Ecosystem Building Revisited: Learning, Sharing, Connecting
By: Sunnie Dawn Baker
“Entrepreneurship drives economies, but the success of entrepreneurs depends on those around them. That’s why we build ecosystems—or communities—for entrepreneurs. A thriving entrepreneurial ecosystem requires more than entrepreneurs…You and your communities make ecosystems work.” –Victor Hwang from the Entrepreneurial Ecosystem Building Playbook 3.0
British botanist Arthur Tansley originally coined the term “ecosystem” in 1935, but the term entered the world of business in 1993. James F. Moore, in his article “Predators and Prey: A New Ecology of Competition,” published in the May-June edition of the Harvard Business Review, wrote, “I suggest that a company be viewed not as a member of a single industry but as a part of a business ecosystem that crosses a variety of industries.” While Moore primarily focused on the ‘predator and prey’ aspects, using a strong ecosystem to vanquish the competition in a kill or be killed kind of mentality, today’s current concept has taken more of a collaborative tone, where all parts of the ecosystem exist to work together, to strengthen, and build each other up.
Supporting businesses and entrepreneurs requires a community that is willing to work together. Whether it is a factory, a mom-and-pop shop, or a tech entrepreneur, the business is only as strong as the ecosystem that supports it. While some parts of the ecosystem can directly relate to the business, such as lawyers, accountants, and graphic designers, other parts of the community are just as important. Having a strong health care system, education, and housing is necessary, but it is also equally necessary to have coffee shops, restaurants, and boutiques. Community events, the arts, parks, and recreation are also a significant part of this ecosystem. Building an ecosystem builds a community and makes that community a place where businesses want to open, workers want to live, and people want to stay.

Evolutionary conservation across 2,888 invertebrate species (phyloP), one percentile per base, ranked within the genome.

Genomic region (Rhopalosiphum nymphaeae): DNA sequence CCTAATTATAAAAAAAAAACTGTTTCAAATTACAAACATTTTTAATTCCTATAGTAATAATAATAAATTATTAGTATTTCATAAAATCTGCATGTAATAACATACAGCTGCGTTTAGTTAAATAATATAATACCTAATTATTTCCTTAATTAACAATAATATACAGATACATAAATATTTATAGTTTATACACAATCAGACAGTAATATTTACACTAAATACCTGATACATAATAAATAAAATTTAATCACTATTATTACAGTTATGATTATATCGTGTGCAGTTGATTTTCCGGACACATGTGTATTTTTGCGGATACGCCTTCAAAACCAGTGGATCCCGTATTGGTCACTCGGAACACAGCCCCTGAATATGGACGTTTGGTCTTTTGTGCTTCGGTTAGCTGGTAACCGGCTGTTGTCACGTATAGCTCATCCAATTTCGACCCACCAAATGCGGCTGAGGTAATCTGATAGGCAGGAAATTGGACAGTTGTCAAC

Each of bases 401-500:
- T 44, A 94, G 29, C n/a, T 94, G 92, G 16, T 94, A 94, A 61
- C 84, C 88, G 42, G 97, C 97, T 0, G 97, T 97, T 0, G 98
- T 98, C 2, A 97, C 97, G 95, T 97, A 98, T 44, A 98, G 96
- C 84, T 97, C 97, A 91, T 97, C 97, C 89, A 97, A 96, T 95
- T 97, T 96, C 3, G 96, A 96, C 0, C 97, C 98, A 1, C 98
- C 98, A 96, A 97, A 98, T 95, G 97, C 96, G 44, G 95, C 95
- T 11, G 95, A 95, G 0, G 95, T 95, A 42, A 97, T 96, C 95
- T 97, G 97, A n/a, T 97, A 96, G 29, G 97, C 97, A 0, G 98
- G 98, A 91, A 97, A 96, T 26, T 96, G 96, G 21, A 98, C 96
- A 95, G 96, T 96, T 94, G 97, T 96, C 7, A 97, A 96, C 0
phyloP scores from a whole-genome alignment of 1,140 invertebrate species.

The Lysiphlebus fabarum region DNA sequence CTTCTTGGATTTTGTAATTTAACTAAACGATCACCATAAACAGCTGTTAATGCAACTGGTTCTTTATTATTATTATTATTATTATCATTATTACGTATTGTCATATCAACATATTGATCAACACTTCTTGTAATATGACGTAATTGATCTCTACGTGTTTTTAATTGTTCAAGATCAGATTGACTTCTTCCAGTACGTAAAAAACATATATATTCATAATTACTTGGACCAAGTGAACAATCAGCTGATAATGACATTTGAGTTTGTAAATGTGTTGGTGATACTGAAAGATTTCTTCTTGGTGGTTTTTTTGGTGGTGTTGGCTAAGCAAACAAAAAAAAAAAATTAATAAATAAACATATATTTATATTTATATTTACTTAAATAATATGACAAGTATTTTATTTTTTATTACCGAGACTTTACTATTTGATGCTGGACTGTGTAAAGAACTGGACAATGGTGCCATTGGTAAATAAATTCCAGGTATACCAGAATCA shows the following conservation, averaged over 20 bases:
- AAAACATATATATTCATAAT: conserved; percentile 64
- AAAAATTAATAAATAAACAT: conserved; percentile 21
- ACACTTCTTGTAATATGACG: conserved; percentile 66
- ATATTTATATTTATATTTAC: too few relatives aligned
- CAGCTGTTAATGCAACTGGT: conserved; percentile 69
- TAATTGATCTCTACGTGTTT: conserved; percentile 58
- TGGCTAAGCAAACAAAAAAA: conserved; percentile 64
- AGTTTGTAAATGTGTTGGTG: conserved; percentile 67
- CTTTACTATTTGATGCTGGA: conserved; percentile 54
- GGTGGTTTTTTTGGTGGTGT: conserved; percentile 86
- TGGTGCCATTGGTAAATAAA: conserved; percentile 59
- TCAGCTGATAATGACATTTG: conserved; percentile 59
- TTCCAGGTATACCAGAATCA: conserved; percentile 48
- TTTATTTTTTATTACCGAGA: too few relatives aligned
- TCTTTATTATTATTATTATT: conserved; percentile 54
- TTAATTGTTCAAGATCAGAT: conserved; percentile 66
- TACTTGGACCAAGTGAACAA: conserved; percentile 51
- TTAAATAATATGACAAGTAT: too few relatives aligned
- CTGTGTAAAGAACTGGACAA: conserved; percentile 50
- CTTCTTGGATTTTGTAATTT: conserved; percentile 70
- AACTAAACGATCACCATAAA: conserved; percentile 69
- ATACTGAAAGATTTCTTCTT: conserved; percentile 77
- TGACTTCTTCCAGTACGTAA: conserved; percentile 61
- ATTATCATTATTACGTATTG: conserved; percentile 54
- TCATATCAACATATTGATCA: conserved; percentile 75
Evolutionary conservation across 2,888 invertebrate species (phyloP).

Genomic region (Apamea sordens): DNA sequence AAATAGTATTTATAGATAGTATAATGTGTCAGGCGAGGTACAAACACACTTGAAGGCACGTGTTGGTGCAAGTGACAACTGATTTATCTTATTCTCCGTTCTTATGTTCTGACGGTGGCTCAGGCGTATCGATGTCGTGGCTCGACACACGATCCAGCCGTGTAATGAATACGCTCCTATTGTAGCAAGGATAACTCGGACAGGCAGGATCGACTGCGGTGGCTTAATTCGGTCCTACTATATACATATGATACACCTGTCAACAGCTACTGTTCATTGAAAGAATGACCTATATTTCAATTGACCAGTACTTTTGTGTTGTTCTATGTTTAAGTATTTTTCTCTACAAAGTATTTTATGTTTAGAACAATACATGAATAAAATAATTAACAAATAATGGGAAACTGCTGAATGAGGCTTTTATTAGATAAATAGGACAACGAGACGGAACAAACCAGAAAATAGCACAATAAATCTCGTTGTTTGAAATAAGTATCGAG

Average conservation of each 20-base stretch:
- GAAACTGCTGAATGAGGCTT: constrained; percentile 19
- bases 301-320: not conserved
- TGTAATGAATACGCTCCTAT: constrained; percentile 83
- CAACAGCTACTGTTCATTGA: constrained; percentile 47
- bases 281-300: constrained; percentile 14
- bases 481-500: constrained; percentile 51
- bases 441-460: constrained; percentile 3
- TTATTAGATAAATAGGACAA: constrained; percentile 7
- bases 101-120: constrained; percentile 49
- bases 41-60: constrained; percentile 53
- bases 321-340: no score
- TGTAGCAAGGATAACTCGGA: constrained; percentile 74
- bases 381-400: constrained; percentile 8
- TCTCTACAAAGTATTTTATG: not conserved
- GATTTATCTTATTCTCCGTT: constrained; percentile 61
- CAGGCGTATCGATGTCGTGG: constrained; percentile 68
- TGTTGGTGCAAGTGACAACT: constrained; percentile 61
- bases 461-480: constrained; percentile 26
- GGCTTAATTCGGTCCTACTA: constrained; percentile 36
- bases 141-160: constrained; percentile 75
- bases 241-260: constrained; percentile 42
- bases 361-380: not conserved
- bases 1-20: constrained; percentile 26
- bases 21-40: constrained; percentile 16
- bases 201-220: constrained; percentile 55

Creating this vibrant ecosystem is particularly significant for innovation and technology. When Moore was adapting the word “ecosystem” to the world of business, it was more like a plantation. There is a single crop that is produced and everything in the ecosystem is built up around it, making sure that one crop flourishes and grows—the ecosystem works in service of the single crop. However, 21st century economic development sees an ecosystem more in the rainforest model; you don’t know what will pop out of the soil. You develop a nutrient rich ecosystem that is full of potential to support whatever new creation can pop out of it. The ecosystem is not created to support the entrepreneur, but rather the entrepreneur is created because of the supportive ecosystem and the favorable conditions for growth and innovation. As Hwang writes in “Rainforests as a Model for Economic Growth,” published on the Business Ecosystem Alliance website, “Natural rainforests do not predetermine the evolution of new species, but they provide the right setting to foster their serendipitous evolution. The most promising life forms emerge in unpredictable ways from highly fertile environments. Human ecosystems are similar to rainforests. We cannot force specific innovations into existence sustainably, but we can design and shape environments that cause innovation to be born and thrive.”